March 15, 2012
BNP Paribas Open TODAY'S FEATURED MATCHES Stadium Court 1 Starting at 11 a.m. (Seedings in parentheses) Liezel Huber and Lisa Raymond vs. Iveta Benesova and Barbora Zahlavova Strycova Not before 1 p.m. Juan Martin Del Potro (9) vs. Roger Federer (3) Not before 3 p.m. David Nalbandian vs. Rafael Nadal (2) Not before 6 p.m. Victoria Azarenka (1) vs. Angelique Kerber (18) Not before 8 p.m. Ana Ivanovic (15)
September 3, 2011 |
(seedings in parentheses; all times Pacific) ARTHUR ASHE STADIUM Beginning at 8 a.m.: David Nalbandian vs. Rafael Nadal (2); Andy Roddick (21) vs. Julien Benneteau; Maria Kirilenko (25) vs. Samantha Stosur (9). Beginning at 4 p.m.: Feliciano Lopez (25) vs. Andy Murray (4); Sabine Lisicki (22) vs. Vera Zvonareva (2). LOUIS ARMSTRONG STADIUM Beginning at 8 a.m.: Peng Shuai (13) vs. Flavia Pennetta (26); Juan Martin del Potro (18) vs. Gilles Simon (12)
August 28, 2013 |
NEW YORK -- Rain briefly stopped Wednesday afternoon at the U.S. Open, allowing former champion and sixth-seeded Juan Martin del Potro to jump ahead 2-1, 30-15, with a service break over Guillermo Garcia-Lopez of Spain at Arthur Ashe Stadium. But the rain returned, and matches were suspended once again. Elsewhere, Venus Williams and Zheng Jie are 15-15 at Louis Armstrong Stadium. Niclas Mahut, who is most noted for playing American John Isner in the longest tennis match in history -- one that extended through three days at Wimbledon -- has announced his retirement after this U.S. Open.
June 5, 2009 |
TODAY'S MEN'S SEMIFINALS (world rankings in parentheses) Roger Federer (2), Switzerland vs. Juan Martin Del Potro (5), Argentina As he plays this onrushing, 20-year-old ball-mauler, Federer knows that if he trips up in these last two matches, the lost opportunity might lurk in his cranium for the duration of his existence, occasionally disrupting sleep, popping up now and then to inject anguish and ruin otherwise good days. There's no pressure or anything. Fernando Gonzalez (12), Chile vs.
November 5, 2013 |
When a long-time opponent says you're slowing down, it is either time to get re-energized or realize a brilliant tennis career is on the downswing. At the ATP World Finals in London this week, Novak Djokovic took note that Federer's ranking has dropped to No. 6 in the world, that the 32-year-old failed to reach the quarterfinal of any major this year, the first time that has happened since 2004; and that Federer lost in the second round of Wimbledon, a tournament he used to own. “From my point of view he hasn't been moving as well this year and I guess that's one of the reasons he hasn't had much success," Djokovoic said.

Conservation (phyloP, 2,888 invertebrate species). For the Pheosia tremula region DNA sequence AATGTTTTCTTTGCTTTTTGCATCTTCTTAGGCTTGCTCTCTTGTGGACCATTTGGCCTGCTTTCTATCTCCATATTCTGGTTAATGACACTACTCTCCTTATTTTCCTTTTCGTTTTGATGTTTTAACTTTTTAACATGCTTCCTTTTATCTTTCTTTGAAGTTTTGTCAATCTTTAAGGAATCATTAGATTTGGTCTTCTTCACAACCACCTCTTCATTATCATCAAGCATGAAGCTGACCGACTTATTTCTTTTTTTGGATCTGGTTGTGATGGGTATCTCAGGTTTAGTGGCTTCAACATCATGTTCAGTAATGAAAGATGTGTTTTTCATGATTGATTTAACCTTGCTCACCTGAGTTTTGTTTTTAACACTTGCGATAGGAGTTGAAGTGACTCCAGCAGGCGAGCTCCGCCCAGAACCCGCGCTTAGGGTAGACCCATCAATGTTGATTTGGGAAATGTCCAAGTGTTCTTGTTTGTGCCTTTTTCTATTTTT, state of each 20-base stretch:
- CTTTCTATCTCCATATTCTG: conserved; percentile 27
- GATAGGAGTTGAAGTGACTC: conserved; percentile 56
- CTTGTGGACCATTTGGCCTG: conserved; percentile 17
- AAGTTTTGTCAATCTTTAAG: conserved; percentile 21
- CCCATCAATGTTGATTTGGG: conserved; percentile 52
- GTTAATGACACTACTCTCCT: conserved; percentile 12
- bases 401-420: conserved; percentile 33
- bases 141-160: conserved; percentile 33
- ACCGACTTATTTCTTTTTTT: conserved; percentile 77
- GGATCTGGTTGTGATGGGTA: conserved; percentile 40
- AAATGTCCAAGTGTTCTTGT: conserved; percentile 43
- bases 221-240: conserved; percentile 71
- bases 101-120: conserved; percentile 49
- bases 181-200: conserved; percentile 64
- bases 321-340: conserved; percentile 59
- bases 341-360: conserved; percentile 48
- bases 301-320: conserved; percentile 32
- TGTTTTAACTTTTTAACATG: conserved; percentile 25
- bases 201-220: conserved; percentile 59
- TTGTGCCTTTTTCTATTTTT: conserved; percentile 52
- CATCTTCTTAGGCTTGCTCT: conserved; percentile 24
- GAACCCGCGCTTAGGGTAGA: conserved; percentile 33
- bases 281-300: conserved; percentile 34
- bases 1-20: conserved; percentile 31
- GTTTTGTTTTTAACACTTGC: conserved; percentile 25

September 12, 2009 |
There's a great story waiting to happen at the U.S. Open. It would be bigger than Melanie Oudin, bigger than a trimmed-down, fired-up, invincible-looking Serena Williams winning again. Bigger than anything John McEnroe might say. OK, maybe not that big. On Friday, out of the depressing, drenching mist that hovered over the U.S. Open and washed out play, came the thought that, from adversity comes opportunity. And that opportunity is Rafael Nadal's. Presented with his circumstances, others would be sulking and scoffing.
March 11, 2013 |
Time. It's a topic that doesn't much affect Roger Federer. The owner of 17 major titles and the defending champion of the BNP Paribas Open in Indian Wells never wastes time. He certainly didn't on Monday, taking only 61 minutes to defeat Ivan Dodig of Croatia, 6-3, 6-1, in the third round at Indian Wells Tennis Garden. Federer doesn't fiddle with his clothing or walk in dizzying circles after a tense point. Whether he hits a swift winning shot after a short rally or mishits a losing shot after running and running during a long point, Federer just moves ahead.
September 1, 2008 |
NEW YORK -- Not to sound like too much of a caveman, but at the halfway mark of the U.S. Open a grand theme has emerged: Men good, women . . . bad? Well, to put it more nicely, replace "bad" with "sputtering." From the women, top to bottom, there have been few truly stirring performances. Gone is the No. 1-seeded player, Ana Ivanovic, and the No. 3, Svetlana Kuznetsova. The player seeded second, Jelena Jankovic, has clunked her way through three matches, nearly falling prey to an upset herself.
September 4, 2010 |
The first indication that it isn't always rain that creates havoc with tennis tournaments came when 18-year-old Beatrice Capra had to chase down her lime green visor, which had been blown off her head in Arthur Ashe Stadium. With gusts hitting 22 mph at the U.S. Open on Saturday, a ball might occasionally do a little shimmy, a little shake in the air, as if it were auditioning for "Dancing With the Stars. " A flying visor was the least of Capra's problems. Maria Sharapova, the 2006 U.S. Open champion who is seeded No. 14 this year, beat Capra, 6-0, 6-0. Better tennis is predicted in the fourth round because Sharapova will get a shot at top-seeded Caroline Wozniacki, the 2009 runner-up who was similarly untested in her 6-1, 6-0 win over Yung-Jan Chan of Taiwan.
March 11, 2012 |
Two of the top contenders for the men's singles title at the BNP Paribas Open advanced with ease in early play Sunday, on another day when this Indian Wells Tournament sold all the tickets it is allowed to by local parking authorities. That would be 32,000. The winners were Juan Martin del Potro, seeded ninth, and Rafael Nadal, seeded second. Del Potro, the Argentine who stunned Roger Federerin the 2009 U.S. Open final and then faded from the scene for a bit with injuries and slipped all the way to No. 90, beat Marinko Matosevic of Australia, 7-5, 6-2. Nadal, 10-time Grand Slam champion and two-time winner here, ousted Leonardo Mayer of Argentina, 6-1, 6-3. Were the seedings to hold to form, Del Potro would meet No. 3 Federer in the quarterfinals and that winner would face Nadal in a semifinal.